One initiative that was discussed during the summit was the UAE’s first mission to Mars. Concern has been increasing about the mismatch between demand and supply of qualified STEM professionals in the UAE Increasingly, nations are attempting to close that gap. As Ibrahim Al Qasim, director of education and media outreach for the Emirates Mars Mission, and Tyson both noted, the space race of the 1960s was responsible for a generation of young minds getting interested in the sciences. Making big bets to stimulate and glamorize such endeavors is, at the very least, a bold move to enliven interest in STEM.
A central question of the summit was: What is the role of government? After three days of seminars, speeches and discussions, the answer seemed to converge around the idea that governments should become a platform for the delivery of public services. With people becoming ever more fluent with technology and interfacing with digital objects, if governments are to survive, they must adapt to such trends. Computing power doubles every 18 months. People are moving faster and expecting more than ever before.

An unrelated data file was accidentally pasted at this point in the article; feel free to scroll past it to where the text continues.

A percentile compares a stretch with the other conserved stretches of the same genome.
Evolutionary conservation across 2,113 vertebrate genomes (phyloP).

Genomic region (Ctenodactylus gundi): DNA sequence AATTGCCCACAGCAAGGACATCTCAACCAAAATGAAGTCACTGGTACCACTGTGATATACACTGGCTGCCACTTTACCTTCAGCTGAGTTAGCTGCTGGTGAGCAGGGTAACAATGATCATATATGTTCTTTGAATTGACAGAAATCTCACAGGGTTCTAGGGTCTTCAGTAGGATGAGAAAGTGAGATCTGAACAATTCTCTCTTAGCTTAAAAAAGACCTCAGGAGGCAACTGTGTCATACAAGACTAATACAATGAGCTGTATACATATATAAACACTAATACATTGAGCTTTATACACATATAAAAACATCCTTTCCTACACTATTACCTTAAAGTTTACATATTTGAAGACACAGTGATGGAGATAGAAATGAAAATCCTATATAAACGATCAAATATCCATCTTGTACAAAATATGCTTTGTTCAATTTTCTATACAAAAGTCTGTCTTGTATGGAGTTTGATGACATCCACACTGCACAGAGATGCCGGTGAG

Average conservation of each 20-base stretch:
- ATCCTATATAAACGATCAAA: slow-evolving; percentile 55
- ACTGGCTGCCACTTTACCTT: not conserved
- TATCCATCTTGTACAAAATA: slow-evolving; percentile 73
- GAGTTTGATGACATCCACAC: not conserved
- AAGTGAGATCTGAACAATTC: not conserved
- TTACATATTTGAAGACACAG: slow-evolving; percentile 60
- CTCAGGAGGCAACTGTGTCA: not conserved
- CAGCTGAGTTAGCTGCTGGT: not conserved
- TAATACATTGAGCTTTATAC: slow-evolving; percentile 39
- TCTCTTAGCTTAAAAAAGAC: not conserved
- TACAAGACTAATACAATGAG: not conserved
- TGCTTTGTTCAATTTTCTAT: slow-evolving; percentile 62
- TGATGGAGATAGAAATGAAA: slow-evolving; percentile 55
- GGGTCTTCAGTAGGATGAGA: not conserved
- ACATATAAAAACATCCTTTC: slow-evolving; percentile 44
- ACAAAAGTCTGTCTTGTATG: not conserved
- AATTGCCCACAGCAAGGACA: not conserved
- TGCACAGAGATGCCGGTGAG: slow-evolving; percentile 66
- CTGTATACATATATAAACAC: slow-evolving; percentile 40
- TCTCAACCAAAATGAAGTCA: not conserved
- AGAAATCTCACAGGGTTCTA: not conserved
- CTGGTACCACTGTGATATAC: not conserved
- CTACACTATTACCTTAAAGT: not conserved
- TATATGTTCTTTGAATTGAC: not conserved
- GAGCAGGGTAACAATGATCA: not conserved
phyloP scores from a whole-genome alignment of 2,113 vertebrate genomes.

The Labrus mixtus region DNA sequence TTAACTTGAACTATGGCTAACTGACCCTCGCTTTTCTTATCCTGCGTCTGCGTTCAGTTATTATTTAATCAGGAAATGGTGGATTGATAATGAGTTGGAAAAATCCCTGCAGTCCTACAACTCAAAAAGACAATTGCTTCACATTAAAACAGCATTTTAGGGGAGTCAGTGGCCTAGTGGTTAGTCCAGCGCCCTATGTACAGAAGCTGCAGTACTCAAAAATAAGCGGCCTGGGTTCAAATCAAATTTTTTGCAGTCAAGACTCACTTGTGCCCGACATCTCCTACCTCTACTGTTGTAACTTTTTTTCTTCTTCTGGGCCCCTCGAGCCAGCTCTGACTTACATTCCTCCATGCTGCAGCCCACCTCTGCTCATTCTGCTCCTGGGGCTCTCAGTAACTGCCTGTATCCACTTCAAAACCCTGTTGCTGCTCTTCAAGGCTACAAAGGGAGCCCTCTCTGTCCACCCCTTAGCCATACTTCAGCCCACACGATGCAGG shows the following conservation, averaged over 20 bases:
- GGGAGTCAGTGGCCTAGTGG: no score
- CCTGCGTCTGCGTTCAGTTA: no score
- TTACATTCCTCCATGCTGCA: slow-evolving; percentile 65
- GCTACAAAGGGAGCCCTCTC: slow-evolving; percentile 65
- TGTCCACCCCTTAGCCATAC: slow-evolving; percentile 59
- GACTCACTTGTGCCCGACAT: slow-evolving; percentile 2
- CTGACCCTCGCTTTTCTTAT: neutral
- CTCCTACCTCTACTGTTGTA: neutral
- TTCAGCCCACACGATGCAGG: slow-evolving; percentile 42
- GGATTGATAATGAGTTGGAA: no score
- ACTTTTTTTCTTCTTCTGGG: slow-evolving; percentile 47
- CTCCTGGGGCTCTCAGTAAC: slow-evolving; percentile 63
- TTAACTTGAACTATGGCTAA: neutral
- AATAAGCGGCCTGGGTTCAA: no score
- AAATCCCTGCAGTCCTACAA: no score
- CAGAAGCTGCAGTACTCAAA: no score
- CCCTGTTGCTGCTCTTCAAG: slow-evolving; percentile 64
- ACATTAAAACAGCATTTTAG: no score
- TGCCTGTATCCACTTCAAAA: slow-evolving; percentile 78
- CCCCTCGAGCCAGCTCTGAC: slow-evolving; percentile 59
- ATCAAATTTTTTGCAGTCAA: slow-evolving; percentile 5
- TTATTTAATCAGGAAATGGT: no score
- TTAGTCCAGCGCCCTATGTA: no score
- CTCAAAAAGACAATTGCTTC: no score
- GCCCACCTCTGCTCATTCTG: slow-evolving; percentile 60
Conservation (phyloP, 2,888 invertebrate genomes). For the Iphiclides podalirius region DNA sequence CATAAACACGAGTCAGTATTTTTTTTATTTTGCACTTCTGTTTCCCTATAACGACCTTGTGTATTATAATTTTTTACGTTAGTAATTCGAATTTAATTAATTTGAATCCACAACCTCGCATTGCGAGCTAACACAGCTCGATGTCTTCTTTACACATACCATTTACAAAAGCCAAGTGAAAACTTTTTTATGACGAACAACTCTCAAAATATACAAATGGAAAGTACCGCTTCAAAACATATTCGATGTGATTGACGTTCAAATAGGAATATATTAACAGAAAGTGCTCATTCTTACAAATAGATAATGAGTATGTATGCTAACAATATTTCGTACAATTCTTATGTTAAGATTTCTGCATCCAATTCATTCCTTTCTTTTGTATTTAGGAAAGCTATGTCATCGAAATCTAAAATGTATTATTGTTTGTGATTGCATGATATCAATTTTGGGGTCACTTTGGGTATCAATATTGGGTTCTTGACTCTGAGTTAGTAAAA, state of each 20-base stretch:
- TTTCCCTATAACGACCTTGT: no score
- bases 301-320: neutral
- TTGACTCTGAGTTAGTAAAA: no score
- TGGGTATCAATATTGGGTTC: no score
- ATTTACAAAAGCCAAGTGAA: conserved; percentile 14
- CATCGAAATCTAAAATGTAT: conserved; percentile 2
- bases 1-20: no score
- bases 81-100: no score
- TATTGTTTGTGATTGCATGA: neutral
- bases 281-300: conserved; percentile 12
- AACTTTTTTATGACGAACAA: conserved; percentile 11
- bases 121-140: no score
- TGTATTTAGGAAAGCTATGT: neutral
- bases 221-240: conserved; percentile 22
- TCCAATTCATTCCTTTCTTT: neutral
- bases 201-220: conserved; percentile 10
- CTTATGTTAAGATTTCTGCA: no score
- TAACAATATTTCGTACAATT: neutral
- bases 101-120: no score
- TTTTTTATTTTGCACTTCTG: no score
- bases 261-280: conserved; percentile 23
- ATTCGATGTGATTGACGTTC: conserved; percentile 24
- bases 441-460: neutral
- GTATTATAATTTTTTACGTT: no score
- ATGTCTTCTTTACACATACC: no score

One example of experimentation with the government-as-a-platform idea was the launch of healthcare.gov in the U.S. Despite the desire to meet users online, where they are comfortable ordering other services, the healthcare.gov launch was a disaster and its enrollment rates low — a question mark on whether or not the government is even capable of running such platforms. Beyond the U.S., even in high-income OECD countries, it still takes more than eight working days and about five different procedures to open a new business.
With people becoming ever more fluent with technology and interfacing with digital objects, if governments are to survive, they must adapt to such trends.
Some promising early signs are now visible, such as the U.K.’s government-as-a-platform initiative and the UAE’s government portal government.ae, indicating that the effort towards the plug-and-play mode of government services is still being tinkered with and improved. However, some wonder whether or not the private sector is better equipped to deal with such services.
The Integration Doctrine
Sheikh Saif bin Zayed Al Nahyan, the UAE’s deputy prime minister and minister